Even though physical stores’ growth doesn’t look particularly great, don’t sleep on them. Physical stores were first reported by Amazon in 2017. They are relatively new and I consider them strategic investments from the company. Amazon will not be able to compete with Walmart in groceries’ scale and the network of stores as well as fulfillment centers across the country. Hence, they will likely use technology and efficiency in delivery as competitive advantages. Hard to pull off, cashierless stores will save Amazon on personnel costs and provide a differentiated shopping experience for customers. They may also play a role in Amazon’s network of middle and last mile delivery. Eventually, customers may still receive cheaper groceries from Walmart, but some may be more interested in a different shopping experience and expedited delivery from Amazon.
In the United States, we’re delivering out of our Whole Foods stores, and we’ve engaged — we’ll be allowed to pick up a greater expansion of pickup at Whole Foods stores. Amazon Fresh became a free Prime benefit, as you know, in the late part of 2019. And customers really adopted it and continue to see strong growth. So I think on the fresh stores, it’s a little too early. The stores themselves, we’re confident that the Just Walk Out technology that will be a boon, a benefit to customers.
Source: Amazon’s CFO from Q1 FY 2021 Earnings Call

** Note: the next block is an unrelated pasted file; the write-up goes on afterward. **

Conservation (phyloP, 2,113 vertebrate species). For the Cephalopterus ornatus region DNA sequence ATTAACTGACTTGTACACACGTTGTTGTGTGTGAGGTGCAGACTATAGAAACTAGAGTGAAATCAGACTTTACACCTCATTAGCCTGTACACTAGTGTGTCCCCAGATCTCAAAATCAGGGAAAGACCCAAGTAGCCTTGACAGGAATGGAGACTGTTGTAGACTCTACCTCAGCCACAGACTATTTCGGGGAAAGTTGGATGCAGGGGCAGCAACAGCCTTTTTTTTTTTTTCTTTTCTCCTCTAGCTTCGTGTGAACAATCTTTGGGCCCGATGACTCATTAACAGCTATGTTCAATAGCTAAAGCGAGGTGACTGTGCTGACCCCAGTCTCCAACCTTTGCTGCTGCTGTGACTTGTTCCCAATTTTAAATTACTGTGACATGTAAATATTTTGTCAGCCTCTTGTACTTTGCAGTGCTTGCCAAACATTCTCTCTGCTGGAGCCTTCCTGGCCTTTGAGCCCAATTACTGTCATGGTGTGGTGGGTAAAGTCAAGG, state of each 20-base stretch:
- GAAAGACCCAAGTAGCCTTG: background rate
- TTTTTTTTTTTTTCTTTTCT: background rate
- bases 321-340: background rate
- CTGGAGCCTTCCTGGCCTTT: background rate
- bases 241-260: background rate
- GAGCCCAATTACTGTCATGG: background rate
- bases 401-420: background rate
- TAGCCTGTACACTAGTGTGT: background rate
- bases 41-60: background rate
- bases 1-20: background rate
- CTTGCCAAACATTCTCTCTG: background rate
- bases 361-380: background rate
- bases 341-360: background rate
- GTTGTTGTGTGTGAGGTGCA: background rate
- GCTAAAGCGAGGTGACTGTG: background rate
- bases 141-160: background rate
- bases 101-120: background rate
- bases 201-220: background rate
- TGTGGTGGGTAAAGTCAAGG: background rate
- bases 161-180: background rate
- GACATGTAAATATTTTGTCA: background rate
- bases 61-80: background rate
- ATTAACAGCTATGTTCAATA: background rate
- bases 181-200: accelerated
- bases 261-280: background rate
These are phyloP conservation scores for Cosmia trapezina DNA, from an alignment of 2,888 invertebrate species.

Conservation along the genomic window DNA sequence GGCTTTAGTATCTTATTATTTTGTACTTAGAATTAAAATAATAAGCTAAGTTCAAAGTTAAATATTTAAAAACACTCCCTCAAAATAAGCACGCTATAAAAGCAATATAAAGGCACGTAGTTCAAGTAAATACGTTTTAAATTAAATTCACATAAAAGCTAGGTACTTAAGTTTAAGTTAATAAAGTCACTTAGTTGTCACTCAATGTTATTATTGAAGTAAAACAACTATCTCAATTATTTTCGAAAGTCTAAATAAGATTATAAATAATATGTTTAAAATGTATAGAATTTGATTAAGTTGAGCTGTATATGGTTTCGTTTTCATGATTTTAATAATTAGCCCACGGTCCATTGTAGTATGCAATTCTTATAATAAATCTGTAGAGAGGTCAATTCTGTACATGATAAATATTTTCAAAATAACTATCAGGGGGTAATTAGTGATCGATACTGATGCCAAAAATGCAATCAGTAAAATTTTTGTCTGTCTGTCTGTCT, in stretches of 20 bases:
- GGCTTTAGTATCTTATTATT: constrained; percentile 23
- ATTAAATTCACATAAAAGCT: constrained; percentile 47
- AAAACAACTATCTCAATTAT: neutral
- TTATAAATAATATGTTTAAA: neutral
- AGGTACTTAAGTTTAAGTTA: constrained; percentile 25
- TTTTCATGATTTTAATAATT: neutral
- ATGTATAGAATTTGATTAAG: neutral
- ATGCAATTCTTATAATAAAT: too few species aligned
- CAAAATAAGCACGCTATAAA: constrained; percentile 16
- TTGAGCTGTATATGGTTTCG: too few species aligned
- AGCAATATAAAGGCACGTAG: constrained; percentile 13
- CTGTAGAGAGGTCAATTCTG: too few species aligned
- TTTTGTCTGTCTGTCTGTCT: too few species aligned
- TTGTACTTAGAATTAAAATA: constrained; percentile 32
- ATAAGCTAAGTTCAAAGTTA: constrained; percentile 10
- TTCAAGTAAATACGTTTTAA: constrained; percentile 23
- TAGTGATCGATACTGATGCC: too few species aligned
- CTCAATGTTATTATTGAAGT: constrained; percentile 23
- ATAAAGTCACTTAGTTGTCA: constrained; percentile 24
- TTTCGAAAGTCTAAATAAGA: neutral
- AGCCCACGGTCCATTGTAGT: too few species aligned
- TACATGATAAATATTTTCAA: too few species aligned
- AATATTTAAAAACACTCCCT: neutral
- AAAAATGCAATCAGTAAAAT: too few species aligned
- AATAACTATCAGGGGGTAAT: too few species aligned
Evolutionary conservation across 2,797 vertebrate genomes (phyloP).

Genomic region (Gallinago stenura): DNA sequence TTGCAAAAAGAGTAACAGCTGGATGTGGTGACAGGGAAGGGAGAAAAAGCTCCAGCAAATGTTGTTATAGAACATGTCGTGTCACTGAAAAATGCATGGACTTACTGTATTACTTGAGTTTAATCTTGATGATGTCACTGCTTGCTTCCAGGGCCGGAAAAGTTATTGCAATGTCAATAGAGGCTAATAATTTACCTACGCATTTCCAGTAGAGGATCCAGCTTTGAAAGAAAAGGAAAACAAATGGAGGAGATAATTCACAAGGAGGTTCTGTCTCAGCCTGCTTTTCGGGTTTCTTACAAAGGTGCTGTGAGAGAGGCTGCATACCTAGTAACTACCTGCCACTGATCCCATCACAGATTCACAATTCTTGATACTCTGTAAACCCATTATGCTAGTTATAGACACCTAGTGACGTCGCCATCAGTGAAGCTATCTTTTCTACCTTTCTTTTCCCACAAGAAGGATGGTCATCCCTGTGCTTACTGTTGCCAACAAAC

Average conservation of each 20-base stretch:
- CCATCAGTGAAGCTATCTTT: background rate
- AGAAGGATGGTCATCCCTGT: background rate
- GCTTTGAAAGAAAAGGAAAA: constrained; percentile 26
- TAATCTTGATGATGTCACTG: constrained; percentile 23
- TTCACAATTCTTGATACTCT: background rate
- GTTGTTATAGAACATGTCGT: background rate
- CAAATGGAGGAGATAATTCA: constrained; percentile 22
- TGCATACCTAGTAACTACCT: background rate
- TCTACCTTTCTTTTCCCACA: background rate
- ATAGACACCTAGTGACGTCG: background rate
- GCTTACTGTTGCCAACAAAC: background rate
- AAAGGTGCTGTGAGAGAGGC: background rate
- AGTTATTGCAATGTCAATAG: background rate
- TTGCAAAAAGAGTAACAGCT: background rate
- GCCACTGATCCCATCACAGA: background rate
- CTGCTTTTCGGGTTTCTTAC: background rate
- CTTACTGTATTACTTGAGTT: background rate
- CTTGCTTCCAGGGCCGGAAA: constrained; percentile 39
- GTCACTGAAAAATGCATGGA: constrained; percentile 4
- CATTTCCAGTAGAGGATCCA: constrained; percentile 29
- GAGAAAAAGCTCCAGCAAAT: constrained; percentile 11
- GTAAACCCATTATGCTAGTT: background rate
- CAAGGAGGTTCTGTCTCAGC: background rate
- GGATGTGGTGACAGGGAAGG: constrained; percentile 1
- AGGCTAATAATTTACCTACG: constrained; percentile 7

Newark cops, with reform, didn’t fire a single shot in 2020. It’s baffling to me that we put a lot of regulations in place for doctors, nurses or bankers, but we somehow find it impossible to keep the police in check and accountable. What happens in Newark is proof that we can reduce police brutality AND crimes. It’s socially and economically great for our society. It happens in a big city in New York. So what’s the excuse again for not trying?
Why the U.S. Still Can’t Donate COVID-19 Vaccines to Countries in Need. I understand that these drugmakers want to protect themselves from liabilities. But seeing Indians die by the thousands while the US has a lot of unused AstraZeneca doses just doesn’t make any sense. Contract or not, I am confident all parties can come to agreeable conclusions on how to save a nation. In fact, nations for that matter.
If you haven’t watched the documentary “The year the Earth changed” on Apple TV+, do yourself a favor: Subscribe and watch it! I guarantee it’s worth $5 you’ll pay, which still is less expensive than a lot of drinks at Starbucks.